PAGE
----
Any good holiday has to end with a bacon butty for breakfast. We cooked the bacon alongside some frozen mushrooms (next time we’ll learn how to turn the fridge down!), before turning off the gas, rolling off the chocks and stowing everything away. It was my first chance to drive Fifi and I certainly noticed the increased length and width over Bertha, whilst also being disconcerted by how little effort it took to turn the steering wheel! I soon got into the swing of it, although I welcomed the new road markings that had appeared in one village since we’d passed it on the way in – they must have known I’m a less experienced driver than Kiri! And before we knew it, we were home – just in time for me to roll into my first meeting of the day (luckily with no video, so they couldn’t see that I hadn’t showered for a couple of days!)

So, reflections on the two days. Not quite the shape of break that we’d envisaged for this summer, but definitely what we needed. Would we resurrect our original plan for Fifi with the kids? No question! So many things reminded us of how much we love the motorhoming lifestyle. Would it be challenging? Of course, but we love a challenge. And now let me put on my 1970s infomercial voice.

Are you dreaming of a couple of nights away from it all? Do you want all of your facilities in one place? Do you want that place to be somewhere of your choosing? Then why not book Fifi? Just visit the Motorhome Holiday Company website to find out more. Terms and conditions apply; you may fall in love with motorhoming and end up buying your own.

Posted in Life | 2 Comments »

Stop, Lego time

July 28th, 2020 (by Steve)

Lego has been a mutual love of ours throughout our relationship. From a Lego-themed wedding programme, to the opening credits of the videos documenting our motorhome trip around Europe, to the Lego calendar that we’ve added our family to. But never have we dedicated quite so much of our time to playing with Lego as we have been during lockdown.

We’ve already written a brief blog post for the Gloucester Diocese site (the title wasn’t chosen by us!) about how we got into making short Lego stop-motion animation videos of bible stories and you can watch all of our videos on our YouTube channel:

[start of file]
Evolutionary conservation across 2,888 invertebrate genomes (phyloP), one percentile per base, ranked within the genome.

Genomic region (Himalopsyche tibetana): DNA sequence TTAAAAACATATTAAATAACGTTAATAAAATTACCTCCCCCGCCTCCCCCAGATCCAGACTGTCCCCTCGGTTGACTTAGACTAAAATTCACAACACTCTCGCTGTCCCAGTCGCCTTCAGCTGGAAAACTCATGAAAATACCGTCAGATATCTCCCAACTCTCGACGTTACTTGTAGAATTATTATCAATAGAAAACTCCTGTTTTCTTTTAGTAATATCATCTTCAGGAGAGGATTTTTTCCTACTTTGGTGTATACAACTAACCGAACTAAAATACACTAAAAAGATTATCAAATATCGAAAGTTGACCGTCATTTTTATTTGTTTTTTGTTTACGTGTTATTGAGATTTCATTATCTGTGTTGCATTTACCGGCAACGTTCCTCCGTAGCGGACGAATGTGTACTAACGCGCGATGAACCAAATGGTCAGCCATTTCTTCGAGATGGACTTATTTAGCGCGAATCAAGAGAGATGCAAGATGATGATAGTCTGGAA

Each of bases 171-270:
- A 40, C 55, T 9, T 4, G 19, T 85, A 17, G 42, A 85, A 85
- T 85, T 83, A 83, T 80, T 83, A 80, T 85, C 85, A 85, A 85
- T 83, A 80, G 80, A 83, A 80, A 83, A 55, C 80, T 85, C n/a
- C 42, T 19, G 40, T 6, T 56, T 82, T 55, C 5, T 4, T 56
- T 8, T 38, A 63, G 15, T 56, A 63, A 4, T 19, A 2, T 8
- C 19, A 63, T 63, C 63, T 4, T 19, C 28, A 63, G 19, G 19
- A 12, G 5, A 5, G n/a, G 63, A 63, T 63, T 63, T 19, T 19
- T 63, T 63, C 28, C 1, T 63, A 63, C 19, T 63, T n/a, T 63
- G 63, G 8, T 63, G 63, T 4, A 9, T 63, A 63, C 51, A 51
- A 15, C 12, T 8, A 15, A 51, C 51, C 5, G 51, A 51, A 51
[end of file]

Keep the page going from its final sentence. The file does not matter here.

Several people have asked us how we make the videos though, so here’s a bit of a behind the scenes look at the end to end process.

1. Choose the bible passage and script it

Our starting point is the lectionary. What’s a lectionary? It’s a centrally-curated suggested list of bible readings for particular dates. Our current church chooses to follow the lectionary on a Sunday, which for each week gives a reading from the Old Testament, a psalm, a gospel reading and then a reading from elsewhere in the New Testament. Once we’ve chosen which one we’re going to animate, Kiri distils the passage down to capture the essence of the message. This involves a whole wealth of complexity, including reading multiple translations, looking up what other people have said about the passage, working out the simplest way to convey that message, quite often a debate over the wording… and a lot of prayer!

2. Identifying new Lego to buy

Depending on the passage, there may be parts of it that we can’t easily represent with our current Lego. For example, trawling eBay for job lots of minifigures for big crowds, buying foliage for the parable of the sower and buying fish for the Kingdom of God being like a huge catch of fish. The rest of the time we improvise with what we’ve got. It’s always touch and go as to whether the Lego will arrive in time for the filming, but to date it’s worked out OK for us.

3. Building the sets and the characters

It’s fair to say that the sets have been getting ever more elaborate as we’ve progressed with the videos. It’s not been a deliberate decision; we’ve just got a bit too engrossed! Where possible we’ll try to re-purpose one set for multiple scenes, but in fairness as the building of the sets is so fun, we don’t really mind building multiple sets (although we often have to dismantle part of one set to have enough pieces for another). This is one part of the process that we can do with the children around; Lego spread across the living room floor and all of us on our hands and knees playing together. And sometimes we spend disproportionate lengths of time building bits that only feature for a few seconds (you don’t want to know how long it took to build the tractor!)